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Loopholes Make Way for Cheeseburgers, Fries

Policy review hits on weaknesses in school offerings.

Warren schools have a strict nutritional policy, based on tough federal guidelines to meet the nutritional requirements of children.

And Warren schools have "Food Days" in each school, where students can choose from Burger King cheeseburgers and chicken nuggets...or take them both.

"I heard one school is serving McDonald's biscuit breakfast—and that can't be nutritious," Vice-President Mildred Spiller said during a spirited discussion of the board's nutrition policy at Monday's meeting that highlighted the "loopholes" created by school celebrations and the PTO's fundraising Food Day programs.

The policy sets guidelines for the meals the district serves, but allows the PTO-operated Food Days to determine their own menus and vendors, which often includes some less-than-ideal food sources. Parents order meals for their kids from menus prepared for the Food Day programs.

According to several Food Day program coordinators speaking at the meeting, the menus for the Food Days are prepared months in advance and aim to offer reasonable choices.

But they also noted parents—and students—don't always make the best choices. For example, students are barred from enjoying two cheeseburgers from vendors, but can order a cheeseburger, chicken nuggets and fries.

One school coordinator said some schools' Food Day menus include fast food 24 times per year. She added that a survey of school parents on the choices offered found many admitting to ordering the food—but adding they wished it wasn't offered.

The board also discussed the challenges posed by the steady stream of cupcakes and cookies offered to students for birthday celebrations and class parties.

Some board members said they believed the district should make every effort to have the Food Days and celebrations match the nutritional lessons taught in the schools—but others didn't want to go so far as to have strict mandates, preferring parents be left with the responsibility of the students' meal choices.

But dietician Kathleen Siegel noted most parents aren't well informed either about the implications of the choices made in school—she noted students having typical birthday celebration treats and class celebations can gain about 2½ pounds just from the treats served then.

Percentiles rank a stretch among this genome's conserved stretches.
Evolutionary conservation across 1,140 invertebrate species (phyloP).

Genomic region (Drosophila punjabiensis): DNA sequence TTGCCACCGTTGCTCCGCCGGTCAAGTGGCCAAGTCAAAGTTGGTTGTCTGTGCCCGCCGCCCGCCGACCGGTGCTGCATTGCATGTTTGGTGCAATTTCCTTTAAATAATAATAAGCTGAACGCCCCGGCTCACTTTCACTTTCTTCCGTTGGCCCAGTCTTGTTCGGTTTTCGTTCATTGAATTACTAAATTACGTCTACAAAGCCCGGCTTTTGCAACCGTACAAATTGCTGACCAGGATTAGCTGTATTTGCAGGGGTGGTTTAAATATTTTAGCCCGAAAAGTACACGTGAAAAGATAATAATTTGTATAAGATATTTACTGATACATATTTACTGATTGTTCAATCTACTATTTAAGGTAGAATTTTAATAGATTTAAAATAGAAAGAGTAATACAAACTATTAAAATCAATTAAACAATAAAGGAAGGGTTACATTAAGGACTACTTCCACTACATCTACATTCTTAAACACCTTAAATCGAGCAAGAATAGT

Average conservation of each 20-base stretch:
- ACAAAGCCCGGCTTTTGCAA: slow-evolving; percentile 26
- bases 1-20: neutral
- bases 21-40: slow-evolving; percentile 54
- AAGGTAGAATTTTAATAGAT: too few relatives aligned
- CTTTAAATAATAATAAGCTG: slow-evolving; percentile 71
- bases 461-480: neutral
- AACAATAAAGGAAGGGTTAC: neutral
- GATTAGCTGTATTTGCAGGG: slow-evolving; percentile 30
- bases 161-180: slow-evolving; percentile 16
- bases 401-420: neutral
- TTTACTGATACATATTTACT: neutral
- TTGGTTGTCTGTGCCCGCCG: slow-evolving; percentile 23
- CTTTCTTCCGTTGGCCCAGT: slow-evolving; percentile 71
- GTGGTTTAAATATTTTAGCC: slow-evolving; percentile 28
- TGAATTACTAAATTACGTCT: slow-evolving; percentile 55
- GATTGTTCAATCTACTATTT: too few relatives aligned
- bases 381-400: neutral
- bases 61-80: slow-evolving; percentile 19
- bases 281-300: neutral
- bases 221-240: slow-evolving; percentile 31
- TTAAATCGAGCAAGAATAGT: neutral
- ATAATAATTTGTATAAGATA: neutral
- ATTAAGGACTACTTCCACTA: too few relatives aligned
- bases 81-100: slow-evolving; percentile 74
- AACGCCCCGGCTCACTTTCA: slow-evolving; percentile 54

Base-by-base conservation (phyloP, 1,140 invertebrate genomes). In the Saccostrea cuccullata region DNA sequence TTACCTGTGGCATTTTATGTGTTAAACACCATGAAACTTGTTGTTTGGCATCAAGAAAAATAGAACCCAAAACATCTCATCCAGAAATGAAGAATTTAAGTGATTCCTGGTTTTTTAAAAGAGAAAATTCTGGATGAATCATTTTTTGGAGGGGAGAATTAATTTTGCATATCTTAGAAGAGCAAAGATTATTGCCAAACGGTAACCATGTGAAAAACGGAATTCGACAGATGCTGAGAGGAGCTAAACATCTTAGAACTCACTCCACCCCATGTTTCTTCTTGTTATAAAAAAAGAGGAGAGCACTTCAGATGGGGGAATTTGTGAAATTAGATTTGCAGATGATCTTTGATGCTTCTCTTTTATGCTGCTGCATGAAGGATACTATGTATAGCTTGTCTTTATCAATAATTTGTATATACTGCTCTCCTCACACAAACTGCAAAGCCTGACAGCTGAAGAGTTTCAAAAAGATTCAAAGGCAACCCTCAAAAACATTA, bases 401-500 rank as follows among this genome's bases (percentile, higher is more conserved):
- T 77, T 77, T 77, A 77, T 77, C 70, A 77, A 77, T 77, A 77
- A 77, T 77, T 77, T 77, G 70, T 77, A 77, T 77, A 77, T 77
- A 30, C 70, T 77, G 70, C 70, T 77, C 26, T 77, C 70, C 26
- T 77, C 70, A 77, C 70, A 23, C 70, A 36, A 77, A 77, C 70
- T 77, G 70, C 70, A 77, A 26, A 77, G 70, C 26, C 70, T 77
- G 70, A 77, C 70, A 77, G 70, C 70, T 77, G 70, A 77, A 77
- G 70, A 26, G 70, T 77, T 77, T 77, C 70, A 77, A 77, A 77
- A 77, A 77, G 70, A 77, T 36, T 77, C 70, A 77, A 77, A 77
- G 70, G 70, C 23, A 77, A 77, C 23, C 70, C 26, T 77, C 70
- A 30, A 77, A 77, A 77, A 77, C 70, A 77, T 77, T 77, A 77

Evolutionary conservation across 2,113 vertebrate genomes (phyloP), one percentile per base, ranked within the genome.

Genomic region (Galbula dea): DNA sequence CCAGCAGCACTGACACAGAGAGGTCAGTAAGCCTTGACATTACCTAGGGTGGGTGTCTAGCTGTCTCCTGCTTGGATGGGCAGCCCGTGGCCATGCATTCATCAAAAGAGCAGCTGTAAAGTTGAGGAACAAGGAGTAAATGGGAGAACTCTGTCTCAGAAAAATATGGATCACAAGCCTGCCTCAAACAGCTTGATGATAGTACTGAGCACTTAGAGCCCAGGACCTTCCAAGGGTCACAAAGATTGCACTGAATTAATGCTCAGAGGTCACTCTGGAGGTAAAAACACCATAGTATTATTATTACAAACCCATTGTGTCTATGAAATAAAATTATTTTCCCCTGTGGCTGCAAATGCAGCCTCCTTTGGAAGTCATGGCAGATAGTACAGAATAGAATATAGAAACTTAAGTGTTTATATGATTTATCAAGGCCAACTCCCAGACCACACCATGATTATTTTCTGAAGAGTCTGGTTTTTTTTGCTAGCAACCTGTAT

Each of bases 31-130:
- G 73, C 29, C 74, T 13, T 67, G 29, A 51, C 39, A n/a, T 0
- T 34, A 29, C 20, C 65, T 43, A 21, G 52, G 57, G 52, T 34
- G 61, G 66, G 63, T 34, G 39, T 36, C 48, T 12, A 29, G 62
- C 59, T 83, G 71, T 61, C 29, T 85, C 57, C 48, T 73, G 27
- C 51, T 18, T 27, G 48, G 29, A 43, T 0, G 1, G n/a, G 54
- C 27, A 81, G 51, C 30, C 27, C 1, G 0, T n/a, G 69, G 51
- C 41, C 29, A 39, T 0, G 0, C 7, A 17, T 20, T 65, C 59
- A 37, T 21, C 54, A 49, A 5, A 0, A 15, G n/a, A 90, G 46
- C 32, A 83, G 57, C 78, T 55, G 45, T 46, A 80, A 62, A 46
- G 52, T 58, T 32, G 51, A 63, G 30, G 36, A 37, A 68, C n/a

"We have to participate more as professionals, as parents, in guiding these choices," she said.   

Board members also admitted to not always knowing what all is served in the schools or what parents would prefer.

To help members get more information, the board discussed empanelling a committee of school nurses, PTO coordinators and parents to examine the policies, but also to gather some information on foods served in the schools and items brought for class events examined by nurses.

This article was edited to correct the statement made by Kathleen Siegel to include class birthday parties and class celebrations.

Jen B July 17, 2012 at 01:47 PM
At the elementary school levels, "food days" choices are made by parents via a website and not by the children. I'd like to believe that as parents, we are fully aware of healthy eating choices and are capable of making correct choices for our children. I do not believe that the school must step in to decide what children can or can not eat. A note about the "food days' choices: yes it is true that a parent can choose to buy 3 cheese burgers for a child, but along with every meal offered, the PTO has made sure to include healthy choices. In other words, a parent can also choose to purchase 3 salads along with or without the cheeseburgers. I am quite pleased with the variety of choices available for purchase. Some favorites of ours include: fruit cup and chicken noodle soup (Bagel days), chicken and broccoli (chinese day) chicken quesadillas (Baha Fresh) and pancakes. (Yes, I allow my kids to eat them!) Also, "food days" are a fabulous option for parents to provide meals for their children, but they are optional. Any parent who feels the choices are unhealthy, can simply refrain from purchasing the offending foods. And a final note about the "celebration" treats - from my experience, the schools are very clear about allowing the correct foods, (sugar content, allergy-free and portion control) into the classrooms. As a parent, I am comfortable with this policy and do not feel that more regulation is necessary.